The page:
Jean Prouvé Total Filling Station, 1969 presented by Galerie Patrick Seguin
In 1969 energy provider Total began implementing a mass -production policy for its gas stations: the big ones on France’s freeways and the smaller roadside units. For this the company called in Jean Prouvé, who had already amply demonstrated his skills in the field of prefabrication.
The buildings used a radiating central-plan structure of galvanized steel sheet, with a central cylinder and perimeter poles. The façade comprised thirteen polyester and glass panels. The diversity of building plots led to a choice of near-cylindrical buildings on one or two levels, with or without accommodation.
The circular shape of this small, one or twolevel structure reflected the client’s wish to stand out from the competition with filling stations whose originality of design would combine a powerful, readily identifiable symbol with an attractively modern corporate image.
Speed was of the essence: the design process had to be rapid and the construction period brief so that the stations could go into operation as soon as possible.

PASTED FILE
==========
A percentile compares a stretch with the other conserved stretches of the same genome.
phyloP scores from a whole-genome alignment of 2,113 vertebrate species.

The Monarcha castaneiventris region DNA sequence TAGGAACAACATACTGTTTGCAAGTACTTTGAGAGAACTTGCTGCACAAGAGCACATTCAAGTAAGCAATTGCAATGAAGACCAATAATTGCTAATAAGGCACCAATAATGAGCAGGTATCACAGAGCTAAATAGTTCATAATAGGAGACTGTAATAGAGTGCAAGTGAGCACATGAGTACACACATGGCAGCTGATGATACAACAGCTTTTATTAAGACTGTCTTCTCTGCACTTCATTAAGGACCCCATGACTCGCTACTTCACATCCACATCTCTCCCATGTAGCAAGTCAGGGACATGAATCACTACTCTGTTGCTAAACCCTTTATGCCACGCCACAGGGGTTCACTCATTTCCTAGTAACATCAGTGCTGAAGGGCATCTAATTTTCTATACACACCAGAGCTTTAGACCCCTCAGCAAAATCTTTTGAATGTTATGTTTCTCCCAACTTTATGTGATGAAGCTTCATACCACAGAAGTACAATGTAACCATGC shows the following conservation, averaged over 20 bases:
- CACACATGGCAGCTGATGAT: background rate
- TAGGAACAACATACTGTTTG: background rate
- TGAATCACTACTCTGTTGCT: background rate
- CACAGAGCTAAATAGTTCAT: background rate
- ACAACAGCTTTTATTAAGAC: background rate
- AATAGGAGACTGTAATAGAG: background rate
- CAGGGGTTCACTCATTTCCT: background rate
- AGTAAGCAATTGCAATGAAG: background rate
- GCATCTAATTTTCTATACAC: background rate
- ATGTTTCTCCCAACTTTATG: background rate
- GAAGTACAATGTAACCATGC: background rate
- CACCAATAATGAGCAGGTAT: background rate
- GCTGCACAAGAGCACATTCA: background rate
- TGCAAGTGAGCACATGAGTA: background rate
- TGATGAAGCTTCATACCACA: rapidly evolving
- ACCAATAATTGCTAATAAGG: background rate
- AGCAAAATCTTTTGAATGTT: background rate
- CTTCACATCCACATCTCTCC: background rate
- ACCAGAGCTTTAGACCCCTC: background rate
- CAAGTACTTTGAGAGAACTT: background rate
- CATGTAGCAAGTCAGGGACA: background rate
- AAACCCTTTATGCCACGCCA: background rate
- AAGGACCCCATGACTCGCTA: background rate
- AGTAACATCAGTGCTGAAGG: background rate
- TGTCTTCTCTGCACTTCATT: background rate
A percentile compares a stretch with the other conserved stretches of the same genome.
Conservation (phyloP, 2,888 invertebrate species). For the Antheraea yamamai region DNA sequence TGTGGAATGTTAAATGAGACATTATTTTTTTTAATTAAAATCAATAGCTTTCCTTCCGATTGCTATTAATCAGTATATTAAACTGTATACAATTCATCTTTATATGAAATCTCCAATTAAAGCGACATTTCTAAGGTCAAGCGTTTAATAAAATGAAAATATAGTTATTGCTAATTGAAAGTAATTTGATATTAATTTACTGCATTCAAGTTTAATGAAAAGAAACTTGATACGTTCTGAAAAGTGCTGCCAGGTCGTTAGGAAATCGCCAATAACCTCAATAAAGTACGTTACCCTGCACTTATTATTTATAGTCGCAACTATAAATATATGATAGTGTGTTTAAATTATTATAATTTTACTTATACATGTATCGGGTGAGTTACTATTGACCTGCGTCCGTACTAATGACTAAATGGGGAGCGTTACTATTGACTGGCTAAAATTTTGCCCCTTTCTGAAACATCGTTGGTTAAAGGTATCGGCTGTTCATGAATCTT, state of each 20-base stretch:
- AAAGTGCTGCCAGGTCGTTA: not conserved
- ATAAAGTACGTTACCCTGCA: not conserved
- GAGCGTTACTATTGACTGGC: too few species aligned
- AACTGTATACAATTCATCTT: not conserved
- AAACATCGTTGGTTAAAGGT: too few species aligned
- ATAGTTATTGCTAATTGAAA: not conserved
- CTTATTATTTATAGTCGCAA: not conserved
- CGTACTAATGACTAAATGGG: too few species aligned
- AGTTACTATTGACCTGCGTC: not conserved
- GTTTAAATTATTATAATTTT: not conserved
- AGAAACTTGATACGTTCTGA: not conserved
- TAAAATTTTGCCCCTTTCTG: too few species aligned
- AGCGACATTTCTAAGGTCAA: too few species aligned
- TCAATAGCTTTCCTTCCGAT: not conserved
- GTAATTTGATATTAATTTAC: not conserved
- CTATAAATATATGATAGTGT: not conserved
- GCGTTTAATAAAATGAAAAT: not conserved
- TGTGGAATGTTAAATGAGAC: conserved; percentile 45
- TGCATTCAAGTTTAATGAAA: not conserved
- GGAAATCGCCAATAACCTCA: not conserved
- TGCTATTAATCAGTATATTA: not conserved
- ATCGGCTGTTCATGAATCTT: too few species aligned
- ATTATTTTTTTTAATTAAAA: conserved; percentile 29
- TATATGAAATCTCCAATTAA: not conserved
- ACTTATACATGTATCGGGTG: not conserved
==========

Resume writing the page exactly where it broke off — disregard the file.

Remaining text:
Galerie Patrick Seguin internationally promotes French creators such as Jean Prouvé, Charlotte Perriand, Pierre Jeanneret, Le Corbusier, and Jean Royère. Today these designers are recognized as major contributors to the history of design in the twentieth century
In recent years Patrick Seguin presented an entirely new scale of Jean Prouvé’s work with his most innovative demountable architectures.
The gallery works strenuously to promote the demountable houses of Jean Prouvé and has developed an editorial line of monographic books that accompany the exhibitions.